Boom for women in business in UAE, but few reach company boards

Women are still underrepresented in company boards, according to a report of the Federation of UAE Chambers of Commerce and Industry. (Shutterstock image)
Updated 10 February 2019

Boom for women in business in UAE, but few reach company boards

  • Emirati businesswoman now hold a combined 28,000 commercial licenses with investments of 30 billion dirhams ($8.2 billion)
  • UAE is now the regional hub for for more than 24 percent of the world’s 500 largest companies

LONDON: The number of registered businesswomen in the UAE grew by about 20 percent last year, although females are still underrepresented on company boards, according to statistics quoted by the state news agency (WAM).

A report by the Federation of UAE Chambers of Commerce and Industry, quoted by WAM, found that the number of businesswomen registered with the chambers increased to more than 25,000 in 2018 compared with 21,000 in 2017.

More than 50,000 trade licenses were issued to women entrepreneurs last year, with Emirati businesswoman now holding a combined 28,000 commercial licenses with investments of 30 billion dirhams ($8.2 billion), the report found. 

Yet the proportion of women who are acting as chairs of the board in private sector companies in 2018 stood at just 4 percent — compared to 2 percent in 2013 — and the number of female board members stood at between 9 and 14 percent.

Hamid Mohammed bin Salem, secretary-general of the Federation of UAE Chambers of Commerce and Industry, also informed  WAM that the UAE is now the regional hub for for more than 24 percent of the world’s 500 largest companies.

 

 

 


Holiday Inn-owner IHG hit by weak China, Hong Kong bookings

Updated 35 min 29 sec ago

Holiday Inn-owner IHG hit by weak China, Hong Kong bookings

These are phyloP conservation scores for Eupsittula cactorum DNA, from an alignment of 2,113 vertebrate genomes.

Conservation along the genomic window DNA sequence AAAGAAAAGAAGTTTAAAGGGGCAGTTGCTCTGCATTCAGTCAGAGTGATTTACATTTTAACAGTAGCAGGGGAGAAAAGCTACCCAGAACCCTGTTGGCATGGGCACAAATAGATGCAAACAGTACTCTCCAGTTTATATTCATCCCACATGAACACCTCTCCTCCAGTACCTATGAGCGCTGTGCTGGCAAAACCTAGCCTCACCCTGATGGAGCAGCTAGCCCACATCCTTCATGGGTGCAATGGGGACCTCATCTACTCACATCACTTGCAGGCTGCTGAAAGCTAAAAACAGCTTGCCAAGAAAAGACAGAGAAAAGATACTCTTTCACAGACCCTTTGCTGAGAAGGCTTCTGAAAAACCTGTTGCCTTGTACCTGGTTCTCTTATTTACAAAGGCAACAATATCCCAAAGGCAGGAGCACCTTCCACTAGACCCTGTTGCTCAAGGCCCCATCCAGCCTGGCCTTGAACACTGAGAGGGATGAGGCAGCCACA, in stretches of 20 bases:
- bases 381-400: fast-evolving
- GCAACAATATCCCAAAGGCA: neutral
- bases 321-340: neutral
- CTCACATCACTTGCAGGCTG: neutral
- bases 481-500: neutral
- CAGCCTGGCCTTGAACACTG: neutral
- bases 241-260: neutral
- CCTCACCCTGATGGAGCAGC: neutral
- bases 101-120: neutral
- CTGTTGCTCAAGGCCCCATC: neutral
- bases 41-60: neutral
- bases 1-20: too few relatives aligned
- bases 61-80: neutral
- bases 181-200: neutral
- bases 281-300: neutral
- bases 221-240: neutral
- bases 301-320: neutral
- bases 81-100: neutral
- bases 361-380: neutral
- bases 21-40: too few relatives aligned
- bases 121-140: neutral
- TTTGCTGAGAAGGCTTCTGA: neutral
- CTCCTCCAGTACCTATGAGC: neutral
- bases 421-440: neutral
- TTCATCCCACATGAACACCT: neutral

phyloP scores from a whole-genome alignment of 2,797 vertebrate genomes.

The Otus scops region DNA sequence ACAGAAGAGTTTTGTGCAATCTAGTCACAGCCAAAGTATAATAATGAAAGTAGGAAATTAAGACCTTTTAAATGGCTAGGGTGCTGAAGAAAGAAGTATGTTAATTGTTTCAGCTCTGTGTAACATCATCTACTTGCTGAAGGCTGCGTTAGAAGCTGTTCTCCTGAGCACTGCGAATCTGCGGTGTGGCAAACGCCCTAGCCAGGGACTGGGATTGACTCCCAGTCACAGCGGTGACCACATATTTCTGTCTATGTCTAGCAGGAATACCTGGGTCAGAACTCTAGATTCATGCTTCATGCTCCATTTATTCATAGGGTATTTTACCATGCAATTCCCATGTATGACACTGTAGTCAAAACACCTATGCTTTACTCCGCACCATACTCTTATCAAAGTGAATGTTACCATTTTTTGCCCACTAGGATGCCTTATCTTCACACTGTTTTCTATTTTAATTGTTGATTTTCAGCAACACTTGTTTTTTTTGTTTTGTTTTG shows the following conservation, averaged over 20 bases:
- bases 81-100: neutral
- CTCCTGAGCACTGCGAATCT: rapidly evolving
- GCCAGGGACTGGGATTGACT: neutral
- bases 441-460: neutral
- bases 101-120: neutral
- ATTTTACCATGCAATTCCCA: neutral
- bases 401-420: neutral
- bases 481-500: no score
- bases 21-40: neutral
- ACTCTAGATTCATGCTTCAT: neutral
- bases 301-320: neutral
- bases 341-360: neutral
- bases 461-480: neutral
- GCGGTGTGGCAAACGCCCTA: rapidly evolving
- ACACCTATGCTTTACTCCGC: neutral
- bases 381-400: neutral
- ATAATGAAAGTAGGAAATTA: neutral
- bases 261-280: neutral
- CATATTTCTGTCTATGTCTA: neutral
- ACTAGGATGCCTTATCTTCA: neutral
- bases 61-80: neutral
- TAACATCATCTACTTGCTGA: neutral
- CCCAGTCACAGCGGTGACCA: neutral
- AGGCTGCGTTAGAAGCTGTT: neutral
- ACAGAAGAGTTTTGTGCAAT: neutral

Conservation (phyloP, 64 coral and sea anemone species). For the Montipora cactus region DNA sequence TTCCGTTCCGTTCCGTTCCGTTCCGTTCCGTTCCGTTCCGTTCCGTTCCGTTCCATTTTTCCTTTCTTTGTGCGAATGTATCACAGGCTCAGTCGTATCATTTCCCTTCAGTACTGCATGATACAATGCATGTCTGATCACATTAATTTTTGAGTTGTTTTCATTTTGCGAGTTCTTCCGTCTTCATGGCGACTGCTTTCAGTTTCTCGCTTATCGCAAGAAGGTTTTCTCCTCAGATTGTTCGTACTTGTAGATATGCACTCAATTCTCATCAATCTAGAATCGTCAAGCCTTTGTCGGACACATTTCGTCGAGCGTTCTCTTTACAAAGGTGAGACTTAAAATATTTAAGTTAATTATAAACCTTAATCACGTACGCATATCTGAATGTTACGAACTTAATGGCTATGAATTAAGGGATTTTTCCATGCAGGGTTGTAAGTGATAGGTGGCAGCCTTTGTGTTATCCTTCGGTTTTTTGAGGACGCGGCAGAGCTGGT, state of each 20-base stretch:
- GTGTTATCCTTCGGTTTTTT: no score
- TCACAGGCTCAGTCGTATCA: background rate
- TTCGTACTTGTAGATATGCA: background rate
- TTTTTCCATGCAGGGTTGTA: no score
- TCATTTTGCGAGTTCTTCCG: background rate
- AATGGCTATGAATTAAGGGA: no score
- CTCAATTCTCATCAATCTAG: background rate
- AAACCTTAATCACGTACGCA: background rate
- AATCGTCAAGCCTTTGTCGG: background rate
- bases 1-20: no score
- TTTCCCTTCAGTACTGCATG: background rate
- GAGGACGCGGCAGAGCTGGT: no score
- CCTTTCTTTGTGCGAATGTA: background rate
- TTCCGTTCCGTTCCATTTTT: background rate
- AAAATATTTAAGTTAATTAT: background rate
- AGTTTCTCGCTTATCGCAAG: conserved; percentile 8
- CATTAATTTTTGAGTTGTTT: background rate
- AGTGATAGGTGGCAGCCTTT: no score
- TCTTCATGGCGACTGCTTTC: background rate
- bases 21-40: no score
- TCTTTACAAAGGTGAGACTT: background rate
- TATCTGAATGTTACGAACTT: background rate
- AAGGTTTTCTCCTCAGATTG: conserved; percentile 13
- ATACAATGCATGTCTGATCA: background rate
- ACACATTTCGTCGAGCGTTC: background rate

• IHG’s revenue fall comes amid a general slowdown in the global hotel industry
  • Company opened 13,000 rooms in Q3

Holiday Inn-owner InterContinental Hotels Group blamed lower business bookings in China and Hong Kong protests for a 0.8% fall in third-quarter revenue per room on Friday, the latest company to be pinched by weaker global travel.
The hotel industry in general is feeling the impact of slowing global growth, which is denting business travel. Rival Hilton Worldwide Holdings Inc. warned that lagging growth in China and the China-US trade war would hurt revenue. Raffles owner AccorHotels narrowed its full-year profit guidance, citing uncertainty on China-related issues.
Four months of protests in Hong Kong have taken a toll on tourism, while weak economic data from China has been discouraging.
IHG reported a 6.1% fall in revenue per available room (RevPAR) in Greater China during the quarter, with a 36% drop in Hong Kong. (https://reut.rs/35Lf0Jl)
“While we are certainly not at the stage where business travel has been scaled back on a large scale, the cracks are certainly showing,” AJ Bell’s Investment Director Russ Mould said.
Shares in IHG, which has nearly 5,800 hotels including the Crowne Plaza and Regent Hotels & Resorts brands, fell nearly 2% in early trade on Friday.
The company has been putting more money into China, its fastest-growing market, using new loyalty programs, digital payment options and revamping rooms at Holiday Inn to woo local business travelers. Of the 13,000 rooms IHG opened across its brands in the quarter, 4,100 were in China.
But Chief Financial Officer Paul Edgecliffe-Johnson said the company was seeing more leisure than business travelers, who tend to spend less money on bookings.
Edgecliffe-Johnson said the company had also seen some pressure in the United States as US manufacturing businesses cut spending on conference halls bookings during the third quarter.